Former Gophers Enjoying Pro Hockey Experience Overseas
At leas a dozen former University of Minnesota hockey alumni will spent last winter playing overseas, and at least as many will head back to foreign rinks this season.
It's become a common option for players who want a change of pace from North American minor league hockey.
On the ice, life is pretty much the same. However, it's the little things away from the rink that remind the players they're thousands of miles from home.
Former Gopher Ben Gordon played for the DEG Metro Stars in Dusseldorf, Germany last winter.
"Everything was little over there," Gordon remarked. "Your oven is that big," he said, making a tiny gesture with his hands. "The microwave is also that big, but its just - that's how it is, there's an adjustment period there."
Former Gopher captain Gino Guyer cites the refreshing change of pace as his favorite thing about his two seasons skating with Lillehammer IK in Lillehammer, Norway.
"Our stress level in Norway, the need to be here, be there... it's night and day," Guyer says. "People over there enjoy life, they take their time with things. They place a high value on lifestyle and enjoying it, not always trying to get as far as you can as quick as you can. It's really refreshing."
No Minnesota alumnus travels farther than Chris Harrington, who helped the Oji Eagles win the Japanese Pro League title last season.
In the ten years Since Nick Angell graduated from the "U", he's played in Sweden, Norway, Finland, Germany and Russia - on a total of eleven different teams.
Former fan favorite Jacob Cepis took his talents to Tappara, Finland for his first pro season last year.
While in Dusseldorf, Gordon skated with fellow Gopher Evan Kauffman. Guyer had R.J. Anderson, Kevin Wehrs and Justin Bostrom on his team.
All are part of a growing list of alumni playing in international elite leagues.
When they leave campus, only a few of the players speak the language of their new home nation, but Gordon and Guyer - who captained his Norwegian team - say it isn't a problem.
"I still don't know (German)," Gordon laughs. "We had quite a few North Americans on our team, so I wasn't forced to learn. I can read a menu and say 'hi' and 'bye' but that's about it.""
"I learned a few words and phrases in Norweigian," Guyer says. "But most of the people there spoke English, so I never felt the need to learn. I kind of did to humor some of the guys on the team. I learned some phrases, but nothing that could carry a conversation."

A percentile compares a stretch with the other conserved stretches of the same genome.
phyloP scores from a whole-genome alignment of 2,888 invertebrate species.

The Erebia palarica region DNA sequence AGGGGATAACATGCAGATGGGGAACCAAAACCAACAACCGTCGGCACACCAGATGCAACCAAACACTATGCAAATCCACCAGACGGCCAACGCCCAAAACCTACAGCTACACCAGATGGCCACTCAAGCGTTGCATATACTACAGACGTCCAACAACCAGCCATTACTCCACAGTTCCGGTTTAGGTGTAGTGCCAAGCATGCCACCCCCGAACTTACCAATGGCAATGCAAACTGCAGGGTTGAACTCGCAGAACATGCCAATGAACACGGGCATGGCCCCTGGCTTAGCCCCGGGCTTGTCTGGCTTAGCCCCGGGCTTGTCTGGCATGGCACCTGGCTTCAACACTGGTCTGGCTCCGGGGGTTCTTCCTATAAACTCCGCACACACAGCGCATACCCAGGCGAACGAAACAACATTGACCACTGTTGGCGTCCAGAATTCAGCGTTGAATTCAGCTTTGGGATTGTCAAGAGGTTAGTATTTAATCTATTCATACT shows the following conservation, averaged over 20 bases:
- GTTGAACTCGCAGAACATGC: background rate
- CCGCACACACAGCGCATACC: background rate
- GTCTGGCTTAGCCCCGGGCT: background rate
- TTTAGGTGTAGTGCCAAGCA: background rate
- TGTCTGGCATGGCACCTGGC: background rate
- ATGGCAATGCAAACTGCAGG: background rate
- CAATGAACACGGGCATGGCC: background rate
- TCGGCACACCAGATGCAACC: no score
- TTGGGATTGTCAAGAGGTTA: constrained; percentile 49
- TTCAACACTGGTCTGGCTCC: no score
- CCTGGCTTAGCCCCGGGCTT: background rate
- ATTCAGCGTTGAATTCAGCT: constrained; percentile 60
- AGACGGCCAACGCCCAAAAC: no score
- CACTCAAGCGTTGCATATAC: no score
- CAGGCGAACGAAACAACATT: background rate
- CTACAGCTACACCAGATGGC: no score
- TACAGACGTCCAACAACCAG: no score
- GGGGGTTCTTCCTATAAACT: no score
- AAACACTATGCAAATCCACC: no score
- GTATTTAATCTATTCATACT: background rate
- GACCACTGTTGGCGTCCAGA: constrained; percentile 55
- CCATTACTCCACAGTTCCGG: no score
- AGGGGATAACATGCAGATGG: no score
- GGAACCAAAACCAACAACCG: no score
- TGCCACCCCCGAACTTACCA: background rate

Foreign teams typically provide players with an apartment, use of a car, and a salary that - for the most part - exceeds what they could make in American minor leagues.
Most players will endure the grind of American leagues like the AHL or ECHL if they feel they have a true chance to advance to the National Hockey League. But once that window closes, Europe becomes a very attractive option.
"It's extremely good hockey," Gordon says. "I didn't know what I was getting myself into at first, but it's fairly close to North American style. Guys are older, maybe the game is a little but smarter. Where the AHL might be a little more physical and guys are trying to make that next jump - our league may be a little slower, but it's more skilled. It's really good hockey, it was a lot of fun."
Guyer notes the lifestyle in European hockey is also more conducive to starting a family.
"In the ECHL, we were on the road sometimes two weeks at a time," he says. "I just got married and wanted to start a family, so Europe provides the best (situation). It's about 20 games less - you're not on the road - I get to be home a lot more."
There's also the draw of collecting stamps on one's passport.
"I get a chance to live and see a part of the world you're probably never gonna get to go to," Gordon says. "My wife and I went to a lot of cool cities - Berlin, Munich, Cologne, Amsterdam."
Guyer also cites the ease of travel around Europe as a blessing of his foreign employment.
"My wife and I have been to Amsterdam, Oslo..." Guyer says, rattling off his past itineraries. "Paris and Prague are two of the most beautiful cities I've ever seen in my entire life. Just walking around the streets, makes you feel like you're in a different time and different place. Maybe it's cliche, but you feel free and different and it's a great experience to take in."
Guyer admits his lifelong dream was to play in the NHL. Despite coming up short of realizing that dream, he's thrilled he's been able to forge others.
"I never got to the NHL, but have been able to do a lot of neat things through hockey," Guyer says. "I've been able to see amazing places, travel a little bit and play the game I love... and make money at it... so all in all, I think it's pretty neat thing."
After his two seasons in Norway, Guyer is set to skate for Alleghe of the Italian League this winter. Gordon's plans are still undecided for 2012-13.